The symposium will be from 3 to 5 p.m. Oct. 5 at the Jemez Valley High School. The Friends of the Jemez Springs Library sponsors the event. Jemez Springs author N. Scott Momaday will moderate. An authors’ book signing will follow the symposium. “It is the goal of the Friends of the Library to continue to attract distinguished authors, who may not have previously met together, to provide a truly unique literary experience,” event coordinator Morris Taylor said.

Chávez is a Las Cruces author and creative-writing teacher. She is the author of the critically acclaimed novels “The Last of the Menu Girls” and “Face of an Angel,” which won a National Book Award. Her latest work is “Loving Pedro Infante.”

McGarrity created the popular Kevin Kerney mystery series. He was a Santa Fe County deputy sheriff before turning to writing full time. His first Kerney book, “Tularosa,” was published in 1996. His most recent, “The Big Gamble,” was released in July.

Ortiz is a poet, fiction writer, essayist and storyteller. He is a native of New Mexico’s Acoma Pueblo. His earlier works include “From Sand Creek,” “After and Before the Lightning” and “Woven Stone.” His most recent book, “Out There Somewhere,” was published in March.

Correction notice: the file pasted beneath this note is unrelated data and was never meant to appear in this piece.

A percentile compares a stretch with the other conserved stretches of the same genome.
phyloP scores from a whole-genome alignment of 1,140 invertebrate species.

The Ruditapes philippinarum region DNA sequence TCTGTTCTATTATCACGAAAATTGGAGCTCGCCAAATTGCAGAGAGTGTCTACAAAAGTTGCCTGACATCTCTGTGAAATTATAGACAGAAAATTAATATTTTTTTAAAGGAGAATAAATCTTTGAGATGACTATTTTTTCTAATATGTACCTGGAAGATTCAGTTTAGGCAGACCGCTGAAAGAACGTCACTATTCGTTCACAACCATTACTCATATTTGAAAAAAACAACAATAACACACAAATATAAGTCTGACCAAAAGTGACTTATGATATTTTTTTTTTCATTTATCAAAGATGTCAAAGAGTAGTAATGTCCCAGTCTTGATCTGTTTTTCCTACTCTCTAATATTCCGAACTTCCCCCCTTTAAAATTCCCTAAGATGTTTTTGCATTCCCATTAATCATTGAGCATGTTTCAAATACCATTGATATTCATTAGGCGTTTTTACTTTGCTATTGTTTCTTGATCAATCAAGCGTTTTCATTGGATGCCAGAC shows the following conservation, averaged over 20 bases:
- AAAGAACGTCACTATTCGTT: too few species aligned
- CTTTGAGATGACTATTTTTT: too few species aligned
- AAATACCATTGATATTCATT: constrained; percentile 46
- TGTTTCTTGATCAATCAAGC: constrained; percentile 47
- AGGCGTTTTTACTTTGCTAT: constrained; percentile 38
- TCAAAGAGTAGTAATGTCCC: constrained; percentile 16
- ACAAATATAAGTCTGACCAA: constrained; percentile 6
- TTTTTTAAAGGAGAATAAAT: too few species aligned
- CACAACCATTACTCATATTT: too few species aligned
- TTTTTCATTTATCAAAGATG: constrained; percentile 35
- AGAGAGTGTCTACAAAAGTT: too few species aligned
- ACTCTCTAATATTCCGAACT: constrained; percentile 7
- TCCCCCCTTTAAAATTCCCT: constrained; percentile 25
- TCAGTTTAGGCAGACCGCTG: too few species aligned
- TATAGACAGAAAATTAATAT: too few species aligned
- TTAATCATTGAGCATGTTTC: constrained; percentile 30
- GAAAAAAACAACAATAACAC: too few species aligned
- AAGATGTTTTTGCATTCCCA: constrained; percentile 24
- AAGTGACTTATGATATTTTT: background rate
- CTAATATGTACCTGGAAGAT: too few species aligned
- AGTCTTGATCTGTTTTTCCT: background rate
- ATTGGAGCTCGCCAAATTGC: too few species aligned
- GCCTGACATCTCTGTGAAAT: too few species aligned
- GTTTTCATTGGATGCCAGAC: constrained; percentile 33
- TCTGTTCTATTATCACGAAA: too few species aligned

Momaday is a Pulitzer Prize-winning novelist, poet, artist, literary critic and PBS commentator. He was a featured speaker at the first Tricultural Heritage Symposium, along with Rudolfo Anaya and Tony Hillerman.

The symposium is free, but donations are accepted. Advance registration is not required.

Jemez Springs is about an hour’s drive northwest of Albuquerque on N.M. Highway 4.

Information: Kathleen Wiegner, (505) 829-3109 or


Letter to the Editor transcribed from Jemez Thunder, February 15, 2002

It is always satisfying to see an idea go from the abstract to the concrete and to see so many so satisfied as a result. Such is the case of the Authors Symposium recently held in the setting of the Jemez Valley featuring Tony Hillerman, Rudolfo Anaya and Scott Momaday. Many large cities would envy having these three eloquent, famous authors at the same time at the same place.

Morris Taylor, Sara Winter, Kathleen Wiegner, Judith Isaacs, the Friends of the Jemez Springs Library, and the Jemez Springs Library Board pulled off an event that defies description. Congratulations to all involved, especially all the volunteers who helped the All-America City Award Winner live up to its reputation.

David Sanchez, Jemez Springs